We identified delivery hospitalizations using validated methodology described by Kuklina et al,18 and identified maternal comorbidities based on validated ICD-9 diagnosis codes. National guidelines were used to assign each woman to a minimum required level of maternal care (I to IV) based on her unique medical and obstetric comorbidities (Appendix 1, available online at http://links.lww.com/AOG/B466).4 Level I hospitals are those designed to care for uncomplicated pregnancies with the ability to detect, stabilize, and initiate management of unanticipated medical comorbidities (Box 1; note that Box 1 includes birth centers, which are not present in the State Inpatient Database and American Hospital Association data sets and therefore not included in our analysis). We therefore defined any chronic medical comorbidity complicating pregnancy as warranting a minimum of level II care. In addition to the obstetric conditions outlined in the guidelines, women with medical comorbidities such as hematologic disorders or drug abuse were assigned to a minimum level of maternal care II to reflect the possible need for the availability of medical consultants beyond the scope of general obstetric practice to guide management during the delivery hospitalization. A distinguishing characteristic between level of maternal care II and III hospitals is the ability to care for increasingly complex maternal medical comorbidities. We therefore assigned women with high-risk maternal medical conditions associated with high rates of severe maternal morbidity such as epilepsy, renal disease, autoimmune disease, or sickle cell disease as requiring a minimum level of maternal care of III to reflect the potential need for subspecialty care including the availability of cardiologists, neurologists, or the possibility of dialysis.19–23 Women with cardiac disease, cirrhosis, or high-risk neurologic disease were assigned a minimum level of maternal care of IV to reflect the possible need for surgical subspecialists including cardiac surgeons, neurosurgeons, or transplant surgeons in their care.24 Cardiac disease was defined using diagnostic codes associated with chronic conditions in an attempt to avoid inclusion of women with intrapartum cardiac events which would not have been anticipated antenatally.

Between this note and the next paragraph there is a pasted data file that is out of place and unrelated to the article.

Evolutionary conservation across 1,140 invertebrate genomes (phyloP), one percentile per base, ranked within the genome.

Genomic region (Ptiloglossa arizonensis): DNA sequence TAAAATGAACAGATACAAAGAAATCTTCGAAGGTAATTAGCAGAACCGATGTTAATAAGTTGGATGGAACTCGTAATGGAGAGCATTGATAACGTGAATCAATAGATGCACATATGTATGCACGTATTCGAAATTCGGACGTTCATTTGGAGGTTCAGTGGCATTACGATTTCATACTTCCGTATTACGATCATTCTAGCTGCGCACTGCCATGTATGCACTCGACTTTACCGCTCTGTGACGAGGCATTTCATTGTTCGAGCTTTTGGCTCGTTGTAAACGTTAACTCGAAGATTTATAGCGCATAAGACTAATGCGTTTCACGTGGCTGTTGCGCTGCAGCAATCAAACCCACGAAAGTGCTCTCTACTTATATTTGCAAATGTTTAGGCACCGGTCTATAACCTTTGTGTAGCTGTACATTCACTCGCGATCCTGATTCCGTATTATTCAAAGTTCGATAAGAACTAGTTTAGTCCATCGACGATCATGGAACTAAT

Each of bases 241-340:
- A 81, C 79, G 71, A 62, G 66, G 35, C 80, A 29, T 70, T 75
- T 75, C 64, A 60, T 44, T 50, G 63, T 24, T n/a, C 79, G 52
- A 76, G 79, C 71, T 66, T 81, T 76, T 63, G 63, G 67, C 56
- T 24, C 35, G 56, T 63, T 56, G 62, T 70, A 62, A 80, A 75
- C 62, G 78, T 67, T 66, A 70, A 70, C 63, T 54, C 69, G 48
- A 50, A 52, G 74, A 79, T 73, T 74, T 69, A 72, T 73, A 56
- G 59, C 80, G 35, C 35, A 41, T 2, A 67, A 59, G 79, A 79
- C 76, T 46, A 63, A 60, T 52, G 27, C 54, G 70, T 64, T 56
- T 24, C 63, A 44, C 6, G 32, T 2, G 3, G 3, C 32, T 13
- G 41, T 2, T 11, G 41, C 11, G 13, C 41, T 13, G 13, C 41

We used a combination of ICD-9 procedure codes in conjunction with responses in the American Hospital Association survey to assign each delivering hospital to a unique level of maternal care based on available services (Appendix 2, available online at http://links.lww.com/AOG/B466). We required hospitals to have all services available to meet criteria for a given level. Level II or specialty care centers were characterized by the availability of general surgery services, a medical or surgical intensive care unit, and advanced imaging services, including ultrasonography, computed tomography, and magnetic resonance imaging. The availability of general surgery services was defined by the presence of procedure codes for common general surgical procedures such as appendectomy and cholecystectomy; the availability of imaging services was defined using both the presence of procedure codes in the State Inpatient Database and self-report of the presence of these services in the American Hospital Association survey. Level III or subspecialty care centers possessed all of the level II characteristics and benefitted from the presence of cardiology, neurology, and nephrology consultants as verification of the availability of subspecialty care as reported in the American Hospital Association. We distinguished level IV or regional perinatal centers from level III centers if transplant services, cardiac surgery, and neurosurgery were also available as reported in the American Hospital Association survey and verified by procedure codes from the State Inpatient Database. The American Hospital Association survey and State Inpatient Database are hospital-based data sets, precluding the inclusion of birth centers in the analysis.